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Radcliffe Otter Hunt

[ Roud - ; trad.]

Harry Boardman sang Radcliffe Otter Hunt in 1973 on his Topic album A Lancashire Mon. He noted:

Whoever made this ballad seems to have something of an identity problem. The story is told in the first person by the hunted otter and might appear to be an early anti-hunting tract in verse. However the whole thing ends up in the usual way with good health to hunters, country and king. The location of the tale is the River lrwell, from Prestwich to Clifton and Radcliffe, near Manchester.

The ballad appears in Harland and Wilkinson’s Ballads and Songs of Lancashire and was originally taken from a M.S. copy supplied by one John Higson of Droylsden.

Tom Thorpe was the keeper to the Earl of Wilton, Bob Hampson presumably a publican and Jack Ogden a locally well known hunter.

Harland and Wilkinson estimated the period of the ballad as mid-eighteenth century.

Brian Dewhurst with Tom Tiddler’s Ground sang The Radcliffe Otter Hunt in 1975 on their Folk Heritage album The Hunter and the Hunted. He noted:

The scene of the ballad is the banks of the River Irwell from Prestwich to Clifton and Radcliffe. It is a long time since an otter was seen in the Irwell. The last recorded date of one being caught was in 1849. This shortened version is taken from John Harland’s Ballads and Songs of Lancashire, pages 207-211. The tune is a version of Bold Reynard the Fox which I got from Tom Walsh and Hugh O’Donnell at Preston Folk Club, they in turn got it from an E.F.D.S.S. publication.

Peter and Barbara Snape sang Radcliffe Otter Hunt in 2014 on their CD Snapenotes. Barbara Snape noted:

A poem in Modern Songs and Ballads of Lancashire and from the collection of John Higson of Droylsden. The story is set on the banks of the Irwell between Prestwich, Clifton and Radcliffe. The hunt probably took place in the 1700s. Peter provides the tune for this sad tale.


Radcliffe Otter Hunt

I am a bold otter, as you shall hear,
I’ve rambled the country all round;
I valued no dogs far or near,
In the water, nor yet on the ground.

I valued no dogs, far or near,
But I roved through the country so wide,
Till I came to a river so clear,
That did Clifton and Prestwich divide.

As through the wild country I rambled,
I lived at extravagant rates;
On eels, chubs, and gudgeons I feasted;
The fishermen all me did hate.

Yet still up the rivers I went,
Where the fishes my stomach did cheer,
Till a challenge from Radcliffe they sent me,
They quickly would stop my career.

Next morning those dogs did assemble;
Jack Allen, he swore I must die;
It made me full sorely to tremble,
To hear those stout hounds in full cry.

It was near Agecroft bridge I oft went,
Where with me they’d had many a round;
So closely they stuck to the scent,
That they forced me to take to fresh ground.

Jack Allen, the darling of hunters,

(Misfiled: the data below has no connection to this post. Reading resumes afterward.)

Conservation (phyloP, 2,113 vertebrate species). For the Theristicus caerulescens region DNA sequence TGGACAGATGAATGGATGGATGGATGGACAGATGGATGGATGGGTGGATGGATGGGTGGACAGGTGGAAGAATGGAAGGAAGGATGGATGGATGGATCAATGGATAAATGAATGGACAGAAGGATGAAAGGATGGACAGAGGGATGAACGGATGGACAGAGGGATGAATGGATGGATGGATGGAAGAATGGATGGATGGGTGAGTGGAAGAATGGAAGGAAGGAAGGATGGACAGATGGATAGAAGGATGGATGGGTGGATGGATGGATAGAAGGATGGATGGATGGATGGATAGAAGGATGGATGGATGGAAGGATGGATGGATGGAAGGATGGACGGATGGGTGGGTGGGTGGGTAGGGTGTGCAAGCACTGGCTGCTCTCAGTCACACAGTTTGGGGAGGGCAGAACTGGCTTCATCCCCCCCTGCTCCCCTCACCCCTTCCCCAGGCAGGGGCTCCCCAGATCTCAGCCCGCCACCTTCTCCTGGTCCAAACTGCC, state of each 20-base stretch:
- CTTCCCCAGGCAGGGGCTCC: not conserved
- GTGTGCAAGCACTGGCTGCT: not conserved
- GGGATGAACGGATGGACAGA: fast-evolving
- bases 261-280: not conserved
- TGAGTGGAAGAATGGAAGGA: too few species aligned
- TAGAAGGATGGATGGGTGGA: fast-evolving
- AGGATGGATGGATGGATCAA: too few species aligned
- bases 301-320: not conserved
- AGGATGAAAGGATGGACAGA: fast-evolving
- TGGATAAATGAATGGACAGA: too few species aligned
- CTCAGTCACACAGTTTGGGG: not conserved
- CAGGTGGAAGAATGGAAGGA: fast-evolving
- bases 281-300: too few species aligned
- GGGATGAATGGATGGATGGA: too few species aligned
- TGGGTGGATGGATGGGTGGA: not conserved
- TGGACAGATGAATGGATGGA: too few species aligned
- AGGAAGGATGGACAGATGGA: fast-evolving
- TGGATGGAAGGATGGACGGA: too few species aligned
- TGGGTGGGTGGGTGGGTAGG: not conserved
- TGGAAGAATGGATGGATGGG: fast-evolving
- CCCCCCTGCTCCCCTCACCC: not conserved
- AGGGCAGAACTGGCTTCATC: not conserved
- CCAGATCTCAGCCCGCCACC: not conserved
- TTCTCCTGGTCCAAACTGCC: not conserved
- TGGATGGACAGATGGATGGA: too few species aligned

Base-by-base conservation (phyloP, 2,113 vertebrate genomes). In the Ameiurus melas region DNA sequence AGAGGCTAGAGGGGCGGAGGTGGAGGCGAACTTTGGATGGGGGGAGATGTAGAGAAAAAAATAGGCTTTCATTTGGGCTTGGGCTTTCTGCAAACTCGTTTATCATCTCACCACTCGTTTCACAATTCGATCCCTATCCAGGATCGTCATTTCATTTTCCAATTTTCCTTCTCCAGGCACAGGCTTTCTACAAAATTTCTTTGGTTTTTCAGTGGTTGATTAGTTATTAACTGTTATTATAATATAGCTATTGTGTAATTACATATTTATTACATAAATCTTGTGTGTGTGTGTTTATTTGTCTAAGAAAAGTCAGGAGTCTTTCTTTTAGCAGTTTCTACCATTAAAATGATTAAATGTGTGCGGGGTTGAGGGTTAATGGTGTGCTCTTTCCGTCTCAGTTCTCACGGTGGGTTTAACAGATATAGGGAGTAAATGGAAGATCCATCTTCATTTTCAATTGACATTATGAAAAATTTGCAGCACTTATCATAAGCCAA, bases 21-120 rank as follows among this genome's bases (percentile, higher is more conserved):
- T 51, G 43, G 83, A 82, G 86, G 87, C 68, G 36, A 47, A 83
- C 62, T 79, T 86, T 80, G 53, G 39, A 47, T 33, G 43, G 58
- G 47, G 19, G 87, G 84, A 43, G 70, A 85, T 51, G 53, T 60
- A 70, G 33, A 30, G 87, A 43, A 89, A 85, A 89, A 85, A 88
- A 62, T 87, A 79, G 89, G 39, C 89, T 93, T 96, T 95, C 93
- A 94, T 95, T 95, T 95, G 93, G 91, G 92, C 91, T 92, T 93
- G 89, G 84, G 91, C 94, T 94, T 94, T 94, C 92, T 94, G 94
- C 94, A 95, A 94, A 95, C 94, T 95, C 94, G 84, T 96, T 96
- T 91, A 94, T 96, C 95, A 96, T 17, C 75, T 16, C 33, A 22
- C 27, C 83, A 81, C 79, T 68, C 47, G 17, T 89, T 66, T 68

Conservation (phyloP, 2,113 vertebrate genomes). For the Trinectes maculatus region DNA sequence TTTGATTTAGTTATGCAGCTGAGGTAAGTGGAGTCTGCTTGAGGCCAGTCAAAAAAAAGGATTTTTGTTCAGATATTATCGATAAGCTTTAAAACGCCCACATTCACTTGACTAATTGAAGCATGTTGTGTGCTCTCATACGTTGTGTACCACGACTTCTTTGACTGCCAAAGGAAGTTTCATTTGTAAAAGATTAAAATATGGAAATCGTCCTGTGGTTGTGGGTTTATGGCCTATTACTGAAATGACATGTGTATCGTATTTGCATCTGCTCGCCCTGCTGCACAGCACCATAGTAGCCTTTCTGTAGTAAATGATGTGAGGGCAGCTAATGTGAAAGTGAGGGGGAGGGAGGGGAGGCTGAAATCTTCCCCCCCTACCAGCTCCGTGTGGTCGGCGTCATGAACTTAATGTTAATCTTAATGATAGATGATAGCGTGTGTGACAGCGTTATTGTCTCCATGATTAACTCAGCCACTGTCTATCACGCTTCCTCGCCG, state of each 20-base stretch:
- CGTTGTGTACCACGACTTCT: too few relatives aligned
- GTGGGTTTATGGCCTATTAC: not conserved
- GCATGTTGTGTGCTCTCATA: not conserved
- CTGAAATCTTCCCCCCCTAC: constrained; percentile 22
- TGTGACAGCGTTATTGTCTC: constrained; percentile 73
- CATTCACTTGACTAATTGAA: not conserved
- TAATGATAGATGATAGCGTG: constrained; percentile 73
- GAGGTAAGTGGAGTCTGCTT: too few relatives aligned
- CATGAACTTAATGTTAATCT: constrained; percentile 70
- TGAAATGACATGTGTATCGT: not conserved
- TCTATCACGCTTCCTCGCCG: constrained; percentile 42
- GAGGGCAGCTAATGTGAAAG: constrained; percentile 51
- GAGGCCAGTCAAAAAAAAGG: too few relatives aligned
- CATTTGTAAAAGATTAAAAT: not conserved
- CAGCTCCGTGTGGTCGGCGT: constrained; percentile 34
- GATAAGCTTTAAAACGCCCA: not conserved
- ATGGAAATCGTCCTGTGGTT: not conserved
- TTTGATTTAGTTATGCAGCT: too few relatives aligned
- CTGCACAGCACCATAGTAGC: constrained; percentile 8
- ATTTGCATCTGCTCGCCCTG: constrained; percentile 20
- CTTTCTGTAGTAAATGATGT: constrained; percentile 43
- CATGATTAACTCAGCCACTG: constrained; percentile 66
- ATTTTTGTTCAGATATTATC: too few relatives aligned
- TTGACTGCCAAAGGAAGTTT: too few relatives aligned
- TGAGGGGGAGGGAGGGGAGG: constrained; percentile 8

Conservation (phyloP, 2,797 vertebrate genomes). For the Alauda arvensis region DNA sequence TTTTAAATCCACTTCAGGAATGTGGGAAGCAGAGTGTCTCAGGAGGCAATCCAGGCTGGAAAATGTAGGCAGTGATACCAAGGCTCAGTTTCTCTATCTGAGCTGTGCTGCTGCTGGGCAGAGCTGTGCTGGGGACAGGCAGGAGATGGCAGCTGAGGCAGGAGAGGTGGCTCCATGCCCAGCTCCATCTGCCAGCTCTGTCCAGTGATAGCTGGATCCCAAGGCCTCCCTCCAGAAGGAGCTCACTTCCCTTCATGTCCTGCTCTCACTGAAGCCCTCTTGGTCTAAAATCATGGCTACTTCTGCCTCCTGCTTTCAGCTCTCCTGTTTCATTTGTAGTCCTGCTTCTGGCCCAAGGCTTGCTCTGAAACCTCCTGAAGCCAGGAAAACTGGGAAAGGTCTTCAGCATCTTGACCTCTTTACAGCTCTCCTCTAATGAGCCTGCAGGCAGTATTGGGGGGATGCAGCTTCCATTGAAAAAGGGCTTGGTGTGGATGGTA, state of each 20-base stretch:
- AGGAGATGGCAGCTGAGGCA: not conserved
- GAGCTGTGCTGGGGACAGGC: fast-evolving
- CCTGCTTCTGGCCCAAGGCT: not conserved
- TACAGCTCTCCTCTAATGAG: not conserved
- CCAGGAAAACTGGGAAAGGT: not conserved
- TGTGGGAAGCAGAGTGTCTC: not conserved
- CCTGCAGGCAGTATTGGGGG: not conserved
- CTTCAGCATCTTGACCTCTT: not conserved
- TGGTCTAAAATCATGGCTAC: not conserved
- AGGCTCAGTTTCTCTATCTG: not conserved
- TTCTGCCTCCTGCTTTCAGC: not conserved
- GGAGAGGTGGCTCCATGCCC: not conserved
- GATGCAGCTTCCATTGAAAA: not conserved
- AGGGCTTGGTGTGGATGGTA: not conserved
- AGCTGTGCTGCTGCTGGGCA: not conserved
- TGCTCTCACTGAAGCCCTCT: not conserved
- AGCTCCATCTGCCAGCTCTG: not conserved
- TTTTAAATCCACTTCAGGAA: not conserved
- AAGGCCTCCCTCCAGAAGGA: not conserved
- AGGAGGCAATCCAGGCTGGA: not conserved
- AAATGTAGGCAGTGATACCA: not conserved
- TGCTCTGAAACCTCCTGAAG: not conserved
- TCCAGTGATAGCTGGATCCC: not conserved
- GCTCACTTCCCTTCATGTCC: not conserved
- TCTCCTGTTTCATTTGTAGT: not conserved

And Ploughman, the glory of hounds;
You may search all the country over,
Their equals are not to be found.

Although I my country did leave,
It was sorely against my own will;
They pursued me with courage so brave,
That they proved a match for my skill.

Again through the country I rambled;
To the Earl of Wilton’s I came,
Where I made bold his fish-pond to enter,
And there I found plenty of game.

But the Earl being now at his hall,
He swore that my life they must end;
So straight for Tom Thorpeo he did call,
And for Squire Lomas’ hounds they did send.

Then the dogs and the huntsmen arrived,
Thinking my poor life for to end;
But to gain my old ground I contrived,
Where I could myself better defend.

It was near Master Douglas’s mill,
Where they swam me three hours or more;
And yet I did baffle their skill,
Till at length they were forced to give o’er.

At length by misfortune I ventured,
Again up the river to steer,
When into a tunnel I entered,
Not thinking my death was so near.

But those dogs from old Radcliffe they came,
And into my hold did me cry;
The hunters they all did the same,
And they swore they would take me or die.

’Twas on the next morning so early
They forcèd me from my retreat;
Then into the river I divèd,
Thinking all their sharp schemes to defeat.

But those dogs they did soon force me out,
Because that my strength it did fail;
Tom Damport, that tailor so stout,
He quickly laid hold of my tail.

Then into a bag they did put me,
And up on their backs did me fling;
And because that in safety they’d got me,
They made all the valleys to ring.

Then right for old Radcliffe did steer,
And soon at Bob Hampson’s did call;
And hundreds of people were there,
To drink and rejoice at my fall.

The same afternoon they contrivèd
With me more diversion to have;
Put me into a pit, where I divèd,
Just like a stout otter so brave.

And yet I remainèd so stout,
Though they swam me for three hours or more,
The dogs they could not force me out,
Till with stones they did pelt me full sore.

Thus forcing me out of the water,
Because that my strength it did fail;
And then in a few moments after
Jack Ogden laid hold of my tail.

And so now they had got me secure,
They right to the “Anchor” did steer;
But my lot was too hard to endure,
And my death was approaching too near.

Next morning to Whitefield they took me,
To swim as before I had done;
When out of the bag they did put me,
Alas! my poor life it was gone.

And so now this old otter you’ve killed,
You may go to Bob Hampson’s and sing
Drink a health to all true-hearted hunters,
Success to our country and king.